It is stunning however to read here that the arguements as to whether the subsidy should go or stay is primarily decided on what is best for the Lib Party.

You guys don't get it.

Aaron said...

Umm ridenrain it seems so rare but I am happy to say it: I completely agree with you.

@Koby fundraising is hearing the concerns of the party. In order to pitch for money, you have to know what will appeal to people. In asking for money you will have to engage in discussions about what the voters want.

The Conservatives are presently enjoying the fruits of their long-term efforts to engage their membership and alot of that outreach has involved fundraising.

If you can get someone to donate their hard earned money, they are more likely to vote for you, more likely to recommend voting for you to their friends and more likely to volunteer. Fundraising is intimately related to efforts at rebuilding the base of the party.

Aaron said...

@Anon Thanks for pointing out how my post could be misunderstood by someone with an antagonistic POV. It will help me craft a clearer message next time.

You are very right that the per vote subsidy will be scrapped.

But do you agree or disagree with the obervation: "The loss of the per vote subsidy will likely force an important and long needed shift in the organization of the Liberal party." Because that is the point I am trying to make.

Aaron said...

@WesternGrit I think alot of Liberals are talking about this now. What are your ideas?

Koby said...

Aaron: "fundraising is hearing the concerns of the party. In order to pitch for money, you have to know what will appeal to people. In asking for money you will have to engage in discussions about what the voters want."

Got it. That still does not change the fact that the Liberals already had plenty of reasons for doing just. You seem to think that their failure to match the Conservatives fundrising is a lack of will. I put it down to a lack of talent and a lack of vision.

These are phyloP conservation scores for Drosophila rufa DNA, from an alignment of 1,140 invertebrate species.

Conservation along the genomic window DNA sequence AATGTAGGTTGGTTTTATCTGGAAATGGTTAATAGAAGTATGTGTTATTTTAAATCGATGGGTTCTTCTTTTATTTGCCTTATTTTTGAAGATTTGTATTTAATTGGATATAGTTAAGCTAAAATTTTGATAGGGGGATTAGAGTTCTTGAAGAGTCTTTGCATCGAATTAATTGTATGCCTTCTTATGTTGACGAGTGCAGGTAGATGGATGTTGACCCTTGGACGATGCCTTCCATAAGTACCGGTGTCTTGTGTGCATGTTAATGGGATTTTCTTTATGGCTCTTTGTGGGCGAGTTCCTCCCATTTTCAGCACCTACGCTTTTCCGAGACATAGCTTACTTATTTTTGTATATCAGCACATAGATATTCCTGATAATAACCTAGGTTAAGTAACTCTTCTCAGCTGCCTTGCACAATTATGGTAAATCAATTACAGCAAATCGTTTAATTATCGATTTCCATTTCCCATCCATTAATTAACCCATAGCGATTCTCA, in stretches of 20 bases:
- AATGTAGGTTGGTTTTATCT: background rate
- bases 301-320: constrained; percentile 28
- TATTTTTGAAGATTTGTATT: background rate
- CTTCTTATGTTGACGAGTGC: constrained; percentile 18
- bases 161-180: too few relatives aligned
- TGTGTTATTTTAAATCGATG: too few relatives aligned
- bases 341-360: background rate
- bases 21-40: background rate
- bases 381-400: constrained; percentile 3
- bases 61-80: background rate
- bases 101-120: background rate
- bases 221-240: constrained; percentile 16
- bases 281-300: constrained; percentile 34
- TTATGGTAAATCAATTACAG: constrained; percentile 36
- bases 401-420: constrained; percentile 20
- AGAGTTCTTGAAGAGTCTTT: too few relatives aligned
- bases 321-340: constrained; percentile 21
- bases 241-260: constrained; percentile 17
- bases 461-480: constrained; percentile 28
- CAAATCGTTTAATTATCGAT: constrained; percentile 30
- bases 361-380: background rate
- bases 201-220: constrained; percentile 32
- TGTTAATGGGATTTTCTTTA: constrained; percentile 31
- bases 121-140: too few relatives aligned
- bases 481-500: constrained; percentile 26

All that being said, regardless of what is good for Liberals the per vote subsidy should stay. It good public policy.

Oh and annoymous, it rather rich of you to imply on the one hand that I was only thinking what is good for the Liberal party when I said I think it is good public policy and on the other hand ignore why it is the Conservatives are scrapping it.

The Conservatives want to eliminate the political subsidy and so force political parties to raise their "own money". As usual, Harper is only thinking of what political advantage could be gained and not at all about what is good for the country. He is also being dishonest. Canada has long subsidized political parties by making political contributions tax deductible and the amount of money being subsidized by the Canadian tax payer is equal to the amount given out to the political party as part of the per vote subsidy. If we are going to eliminate a subsidy, it should be this one.

Conservatives base all of their decisions on what they think is good for Conservative party. For Harper what is good for country is irrelevant.